On Tuesday, the National Statistical Office (NSO) released the first advance estimates of the national income that projected growth in India’s GDP at market prices for 2019-20 at 4.98% in “real” terms, the lowest since the 3.89% in the global financial crisis year of 2008-09. But even more significant was the estimated growth of 7.53% in “nominal” terms, which is the lowest since the 7.35% for 1975-76. Also, this is the first time since 2002-03 that nominal GDP growth has been in single digits.
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What is nominal GDP and how is it different from real GDP?
GDP is the total market value of all goods and services produced in the economy during a particular year, inclusive of all taxes and subsidies on products. The market value taken at current prices is the nominal GDP. The value taken at constant prices — that is prices for all products taken at an unchanged base year — is the real GDP.
In simple terms, real GDP is nominal GDP stripped of inflation. Real GDP growth thus measures how much the production of goods and services in the economy has increased in actual physical terms during a year. Nominal GDP growth, on the other hand, is a measure of the increase in incomes resulting from rise in both production and prices.
But why should nominal growth matter at all? When we talk about “growth”, isn’t it a reference to how much real production is increasing?
In the normal course, real growth is what one would ordinarily look at. But the current fiscal year seems extraordinary because the gap between nominal and real GDP growth is just 2.6 percentage points. This is marginally higher than the difference of 2.5 percentage points in 2015-16. But in that year, real GDP growth was 8%, which translated into a nominal growth of 10.5%.
In 2019-20, not only is real GDP growth expected to be the lowest in 11 years, but also the implied inflation (also called GDP deflator, or the increase in prices of all the goods and services produced in the economy) is just 2.6%. Simply put, producers have not gained from either higher output or higher prices.
Households and firms generally look at the “topline” — how much their income has grown relative to the previous year. When that growth falls to single digits in a country like India, which has been used to a minimum 5-6% GDP increase year after year and an equal rate for inflation, it is unusual. Low nominal GDP growth is associated more with developed western economies.
Are there other implications as well, say for corporates and the government?
In the past, listed companies have seen their turnover double in five years or so, which comes with a nominal year-on-year growth of 14-15%. If the latter falls to 7-8%, the same doubling would take 9-10 years. This can have a psychological impact — although it could also be the case that the value of their inputs, including salaries paid to employees, would also be rising at a slower rate. Their net earnings or profits would not, therefore, be hurt to the same extent.
The problem is more serious when it comes to the government. In the 2019-20 Budget, Finance Minister Nirmala Sitharaman had assumed nominal GDP would grow by 12% to Rs 211.01 lakh crore. However, the NSO’s latest projection of nominal GDP for 2019-20 is only Rs 204.42 lakh crore, which is Rs 6,58,374 crore below the Budget estimate.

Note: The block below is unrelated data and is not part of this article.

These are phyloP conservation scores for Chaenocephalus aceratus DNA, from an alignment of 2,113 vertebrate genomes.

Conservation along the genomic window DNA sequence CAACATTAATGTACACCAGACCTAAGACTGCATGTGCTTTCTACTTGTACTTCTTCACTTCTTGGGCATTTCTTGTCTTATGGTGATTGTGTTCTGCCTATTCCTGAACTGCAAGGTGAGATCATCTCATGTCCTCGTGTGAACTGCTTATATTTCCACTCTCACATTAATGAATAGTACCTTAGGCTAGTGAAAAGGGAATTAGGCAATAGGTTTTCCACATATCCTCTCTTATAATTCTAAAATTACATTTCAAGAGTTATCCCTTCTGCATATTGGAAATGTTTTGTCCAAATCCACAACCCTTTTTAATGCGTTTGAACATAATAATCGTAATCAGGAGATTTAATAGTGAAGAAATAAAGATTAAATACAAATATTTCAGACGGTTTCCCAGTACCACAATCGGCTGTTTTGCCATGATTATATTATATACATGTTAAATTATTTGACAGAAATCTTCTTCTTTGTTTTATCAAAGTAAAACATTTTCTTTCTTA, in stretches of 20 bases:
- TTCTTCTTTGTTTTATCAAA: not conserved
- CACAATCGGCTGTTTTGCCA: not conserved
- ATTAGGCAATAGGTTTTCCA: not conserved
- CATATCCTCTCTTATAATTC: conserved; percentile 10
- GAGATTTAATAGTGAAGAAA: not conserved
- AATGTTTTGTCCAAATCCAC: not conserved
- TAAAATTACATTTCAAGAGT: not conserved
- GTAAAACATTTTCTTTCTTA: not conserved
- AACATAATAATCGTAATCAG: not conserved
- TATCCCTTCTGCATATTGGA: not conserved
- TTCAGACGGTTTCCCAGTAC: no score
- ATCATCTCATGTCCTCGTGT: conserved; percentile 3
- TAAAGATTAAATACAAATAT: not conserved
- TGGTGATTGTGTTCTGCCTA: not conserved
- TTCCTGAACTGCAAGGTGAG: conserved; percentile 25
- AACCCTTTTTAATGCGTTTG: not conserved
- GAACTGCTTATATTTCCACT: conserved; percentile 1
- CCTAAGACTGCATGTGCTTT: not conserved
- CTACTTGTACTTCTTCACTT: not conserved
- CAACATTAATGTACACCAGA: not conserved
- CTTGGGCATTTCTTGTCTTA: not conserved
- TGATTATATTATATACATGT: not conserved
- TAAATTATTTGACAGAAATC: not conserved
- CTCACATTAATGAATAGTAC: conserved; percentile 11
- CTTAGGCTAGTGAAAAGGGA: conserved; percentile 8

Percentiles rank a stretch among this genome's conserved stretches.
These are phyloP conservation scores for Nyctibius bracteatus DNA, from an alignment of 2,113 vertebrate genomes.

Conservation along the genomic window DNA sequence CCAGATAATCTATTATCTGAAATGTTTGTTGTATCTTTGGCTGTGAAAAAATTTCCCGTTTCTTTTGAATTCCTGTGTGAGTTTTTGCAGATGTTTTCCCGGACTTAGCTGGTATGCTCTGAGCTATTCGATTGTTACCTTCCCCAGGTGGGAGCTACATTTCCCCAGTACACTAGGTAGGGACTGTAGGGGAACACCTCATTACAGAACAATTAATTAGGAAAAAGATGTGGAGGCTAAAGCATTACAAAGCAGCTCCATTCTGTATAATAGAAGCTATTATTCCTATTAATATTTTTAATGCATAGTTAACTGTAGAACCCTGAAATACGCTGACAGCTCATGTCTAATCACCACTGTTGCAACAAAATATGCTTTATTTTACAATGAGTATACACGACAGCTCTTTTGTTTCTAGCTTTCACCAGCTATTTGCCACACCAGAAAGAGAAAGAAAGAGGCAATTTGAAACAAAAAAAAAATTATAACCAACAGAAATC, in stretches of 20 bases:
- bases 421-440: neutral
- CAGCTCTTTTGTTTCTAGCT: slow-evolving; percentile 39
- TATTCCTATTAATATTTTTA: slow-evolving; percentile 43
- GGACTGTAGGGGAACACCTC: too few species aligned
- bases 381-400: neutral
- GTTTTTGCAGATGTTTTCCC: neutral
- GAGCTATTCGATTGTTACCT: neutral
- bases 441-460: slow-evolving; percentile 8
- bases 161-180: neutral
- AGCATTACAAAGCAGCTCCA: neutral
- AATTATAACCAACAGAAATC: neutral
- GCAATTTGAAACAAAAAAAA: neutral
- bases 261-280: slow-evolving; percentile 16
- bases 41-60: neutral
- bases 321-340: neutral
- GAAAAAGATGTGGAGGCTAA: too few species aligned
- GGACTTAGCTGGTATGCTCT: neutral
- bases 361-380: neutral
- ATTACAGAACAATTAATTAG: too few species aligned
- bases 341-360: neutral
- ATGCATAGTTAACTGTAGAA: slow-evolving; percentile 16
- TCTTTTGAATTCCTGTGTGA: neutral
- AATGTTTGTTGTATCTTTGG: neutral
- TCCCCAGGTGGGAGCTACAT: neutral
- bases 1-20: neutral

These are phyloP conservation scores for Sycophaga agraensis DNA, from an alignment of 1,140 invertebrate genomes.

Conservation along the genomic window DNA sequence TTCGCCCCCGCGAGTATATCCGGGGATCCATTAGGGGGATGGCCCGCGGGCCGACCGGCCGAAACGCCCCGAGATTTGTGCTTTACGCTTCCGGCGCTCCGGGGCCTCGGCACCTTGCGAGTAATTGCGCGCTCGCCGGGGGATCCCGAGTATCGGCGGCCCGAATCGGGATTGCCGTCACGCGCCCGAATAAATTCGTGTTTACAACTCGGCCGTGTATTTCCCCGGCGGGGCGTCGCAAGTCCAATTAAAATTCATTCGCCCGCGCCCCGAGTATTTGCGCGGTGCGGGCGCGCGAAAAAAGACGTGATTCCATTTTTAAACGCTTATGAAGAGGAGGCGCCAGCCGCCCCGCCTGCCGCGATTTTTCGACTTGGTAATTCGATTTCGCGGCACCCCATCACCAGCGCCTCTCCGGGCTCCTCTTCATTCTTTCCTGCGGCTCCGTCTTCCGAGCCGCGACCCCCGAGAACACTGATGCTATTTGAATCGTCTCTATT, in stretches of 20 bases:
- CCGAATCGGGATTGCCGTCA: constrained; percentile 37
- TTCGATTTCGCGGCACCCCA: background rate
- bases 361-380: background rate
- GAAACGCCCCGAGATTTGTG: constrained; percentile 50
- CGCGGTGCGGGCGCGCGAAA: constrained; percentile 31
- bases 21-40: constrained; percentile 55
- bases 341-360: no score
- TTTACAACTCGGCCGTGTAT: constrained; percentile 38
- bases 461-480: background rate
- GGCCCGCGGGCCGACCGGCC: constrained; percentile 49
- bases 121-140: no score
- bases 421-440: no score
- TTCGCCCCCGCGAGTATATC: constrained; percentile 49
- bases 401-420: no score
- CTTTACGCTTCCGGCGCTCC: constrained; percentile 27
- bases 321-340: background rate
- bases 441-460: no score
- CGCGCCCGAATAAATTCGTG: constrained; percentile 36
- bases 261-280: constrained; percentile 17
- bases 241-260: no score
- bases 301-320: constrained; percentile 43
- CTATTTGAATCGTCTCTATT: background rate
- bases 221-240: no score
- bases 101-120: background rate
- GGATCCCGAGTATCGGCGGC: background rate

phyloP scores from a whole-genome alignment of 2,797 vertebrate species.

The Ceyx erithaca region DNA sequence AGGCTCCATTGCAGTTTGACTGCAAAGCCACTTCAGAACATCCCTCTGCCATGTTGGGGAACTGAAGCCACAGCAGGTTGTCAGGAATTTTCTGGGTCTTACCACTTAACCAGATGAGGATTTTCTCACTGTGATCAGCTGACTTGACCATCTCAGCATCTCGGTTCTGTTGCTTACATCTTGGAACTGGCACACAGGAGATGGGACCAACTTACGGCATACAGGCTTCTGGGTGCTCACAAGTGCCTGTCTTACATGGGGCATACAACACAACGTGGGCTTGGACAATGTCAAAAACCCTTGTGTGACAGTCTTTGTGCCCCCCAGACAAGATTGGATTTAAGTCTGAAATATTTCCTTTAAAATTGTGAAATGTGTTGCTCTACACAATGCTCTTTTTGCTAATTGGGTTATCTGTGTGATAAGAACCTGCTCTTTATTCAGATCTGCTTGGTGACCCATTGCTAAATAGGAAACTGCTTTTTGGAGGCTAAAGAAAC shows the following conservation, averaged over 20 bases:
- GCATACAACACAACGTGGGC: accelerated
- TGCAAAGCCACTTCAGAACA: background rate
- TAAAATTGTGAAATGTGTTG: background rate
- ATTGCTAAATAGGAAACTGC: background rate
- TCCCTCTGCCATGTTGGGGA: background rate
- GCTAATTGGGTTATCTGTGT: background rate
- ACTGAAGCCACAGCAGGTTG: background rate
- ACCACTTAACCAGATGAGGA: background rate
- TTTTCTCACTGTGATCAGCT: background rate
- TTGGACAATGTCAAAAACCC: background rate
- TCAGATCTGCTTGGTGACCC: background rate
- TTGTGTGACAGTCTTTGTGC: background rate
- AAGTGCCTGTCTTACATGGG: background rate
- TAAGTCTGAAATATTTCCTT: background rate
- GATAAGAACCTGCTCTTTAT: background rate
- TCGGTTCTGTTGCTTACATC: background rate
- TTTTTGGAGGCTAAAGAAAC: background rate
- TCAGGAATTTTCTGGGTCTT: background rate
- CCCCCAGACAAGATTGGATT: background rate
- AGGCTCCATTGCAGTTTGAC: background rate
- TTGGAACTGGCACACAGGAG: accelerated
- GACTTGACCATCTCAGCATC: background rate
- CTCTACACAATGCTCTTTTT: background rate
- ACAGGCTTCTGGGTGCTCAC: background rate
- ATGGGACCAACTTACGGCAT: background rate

As a result, even if the Centre’s fiscal deficit is contained at the budgeted Rs 7,03,760 crore in absolute terms, the latter would now work out to 3.44% of GDP, as against the originally targeted 3.3%. This is over and above the slippages in the absolute fiscal deficit itself due to the Centre’s revenues from taxes and other receipts, including disinvestment, turning out to be lower than the Budget projections.
High nominal GDP growth also makes the government’s debt seem more manageable. The debt stock (numerator) can keep going up so long as it does not exceed the nominal increase in GDP (denominator). That equation changes in a low nominal GDP growth scenario. For state governments too, low nominal GDP growth is a matter of concern because their budgets normally assume double-digit increases in revenues.
The Centre’s compensation formula to states from the Goods and Services Tax also promised to meet any annual revenue shortfall below 14%. That again, did not ever factor in the possibility of GDP growth (real plus inflation) falling to 7.5% levels.
sharp slide in growth recorded by two employment-intensive sectors, construction and manufacturing, is expected to trigger concern. Government expenditure has been the only source of support, but shortfalls in revenue limits the headroom even here.
So is low single-digit nominal GDP growth the new normal?
The only time India had as many as three consecutive years of single-digit nominal GDP growth was from 2000-01 to 2002-03, when Atal Bihari Vajpayee’s government was in power. The nominal growth in those three years were 7.62% (2000-01), 8.2% (2001-02) and 7.66% (2002-03). A repeat looks unlikely as of now, given rising food and fuel prices, especially in the last three months or so.
Also, the current real GDP growth of 4.98% is higher than the 3.8%, 4.8% and 3.8% respectively of those three years. With the ongoing efforts by the Narendra Modi government to revive growth and investment activity, things should hopefully improve from the coming fiscal.
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